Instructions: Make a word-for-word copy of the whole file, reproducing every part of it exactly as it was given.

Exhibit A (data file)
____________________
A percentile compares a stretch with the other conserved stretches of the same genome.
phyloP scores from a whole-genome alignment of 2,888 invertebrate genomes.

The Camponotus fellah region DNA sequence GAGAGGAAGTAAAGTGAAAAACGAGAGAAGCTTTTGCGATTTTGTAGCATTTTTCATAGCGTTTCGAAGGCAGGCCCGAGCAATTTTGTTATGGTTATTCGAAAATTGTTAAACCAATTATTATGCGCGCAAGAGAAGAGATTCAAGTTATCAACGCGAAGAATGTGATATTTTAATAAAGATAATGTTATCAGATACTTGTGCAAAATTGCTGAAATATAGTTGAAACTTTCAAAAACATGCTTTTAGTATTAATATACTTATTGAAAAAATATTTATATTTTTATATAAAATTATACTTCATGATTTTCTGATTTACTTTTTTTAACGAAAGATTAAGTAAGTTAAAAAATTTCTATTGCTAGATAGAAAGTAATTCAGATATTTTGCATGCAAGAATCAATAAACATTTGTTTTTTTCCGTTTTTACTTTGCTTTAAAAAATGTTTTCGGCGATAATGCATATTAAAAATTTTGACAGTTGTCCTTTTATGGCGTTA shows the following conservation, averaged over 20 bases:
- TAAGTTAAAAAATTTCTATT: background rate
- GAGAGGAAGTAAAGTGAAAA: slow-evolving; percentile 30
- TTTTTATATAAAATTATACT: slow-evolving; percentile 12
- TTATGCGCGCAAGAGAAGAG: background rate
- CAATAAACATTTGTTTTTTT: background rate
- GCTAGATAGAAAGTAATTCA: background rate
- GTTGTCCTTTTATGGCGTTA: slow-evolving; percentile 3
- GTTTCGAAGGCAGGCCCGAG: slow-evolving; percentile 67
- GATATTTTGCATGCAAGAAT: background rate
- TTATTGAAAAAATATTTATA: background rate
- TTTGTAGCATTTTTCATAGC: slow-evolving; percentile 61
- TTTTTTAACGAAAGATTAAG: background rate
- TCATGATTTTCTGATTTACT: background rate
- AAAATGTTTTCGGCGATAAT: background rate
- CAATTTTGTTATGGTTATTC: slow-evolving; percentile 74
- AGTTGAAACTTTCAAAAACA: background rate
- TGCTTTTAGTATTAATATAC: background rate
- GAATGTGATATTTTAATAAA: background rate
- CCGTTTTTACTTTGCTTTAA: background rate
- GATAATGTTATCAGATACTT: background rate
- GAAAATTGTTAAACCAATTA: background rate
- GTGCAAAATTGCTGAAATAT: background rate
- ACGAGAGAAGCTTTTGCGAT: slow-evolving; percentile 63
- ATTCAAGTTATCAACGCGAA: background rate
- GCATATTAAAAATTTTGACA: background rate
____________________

A percentile compares a stretch with the other conserved stretches of the same genome.
phyloP scores from a whole-genome alignment of 2,888 invertebrate genomes.

The Camponotus fellah region DNA sequence GAGAGGAAGTAAAGTGAAAAACGAGAGAAGCTTTTGCGATTTTGTAGCATTTTTCATAGCGTTTCGAAGGCAGGCCCGAGCAATTTTGTTATGGTTATTCGAAAATTGTTAAACCAATTATTATGCGCGCAAGAGAAGAGATTCAAGTTATCAACGCGAAGAATGTGATATTTTAATAAAGATAATGTTATCAGATACTTGTGCAAAATTGCTGAAATATAGTTGAAACTTTCAAAAACATGCTTTTAGTATTAATATACTTATTGAAAAAATATTTATATTTTTATATAAAATTATACTTCATGATTTTCTGATTTACTTTTTTTAACGAAAGATTAAGTAAGTTAAAAAATTTCTATTGCTAGATAGAAAGTAATTCAGATATTTTGCATGCAAGAATCAATAAACATTTGTTTTTTTCCGTTTTTACTTTGCTTTAAAAAATGTTTTCGGCGATAATGCATATTAAAAATTTTGACAGTTGTCCTTTTATGGCGTTA shows the following conservation, averaged over 20 bases:
- TAAGTTAAAAAATTTCTATT: background rate
- GAGAGGAAGTAAAGTGAAAA: slow-evolving; percentile 30
- TTTTTATATAAAATTATACT: slow-evolving; percentile 12
- TTATGCGCGCAAGAGAAGAG: background rate
- CAATAAACATTTGTTTTTTT: background rate
- GCTAGATAGAAAGTAATTCA: background rate
- GTTGTCCTTTTATGGCGTTA: slow-evolving; percentile 3
- GTTTCGAAGGCAGGCCCGAG: slow-evolving; percentile 67
- GATATTTTGCATGCAAGAAT: background rate
- TTATTGAAAAAATATTTATA: background rate
- TTTGTAGCATTTTTCATAGC: slow-evolving; percentile 61
- TTTTTTAACGAAAGATTAAG: background rate
- TCATGATTTTCTGATTTACT: background rate
- AAAATGTTTTCGGCGATAAT: background rate
- CAATTTTGTTATGGTTATTC: slow-evolving; percentile 74
- AGTTGAAACTTTCAAAAACA: background rate
- TGCTTTTAGTATTAATATAC: background rate
- GAATGTGATATTTTAATAAA: background rate
- CCGTTTTTACTTTGCTTTAA: background rate
- GATAATGTTATCAGATACTT: background rate
- GAAAATTGTTAAACCAATTA: background rate
- GTGCAAAATTGCTGAAATAT: background rate
- ACGAGAGAAGCTTTTGCGAT: slow-evolving; percentile 63
- ATTCAAGTTATCAACGCGAA: background rate
- GCATATTAAAAATTTTGACA: background rate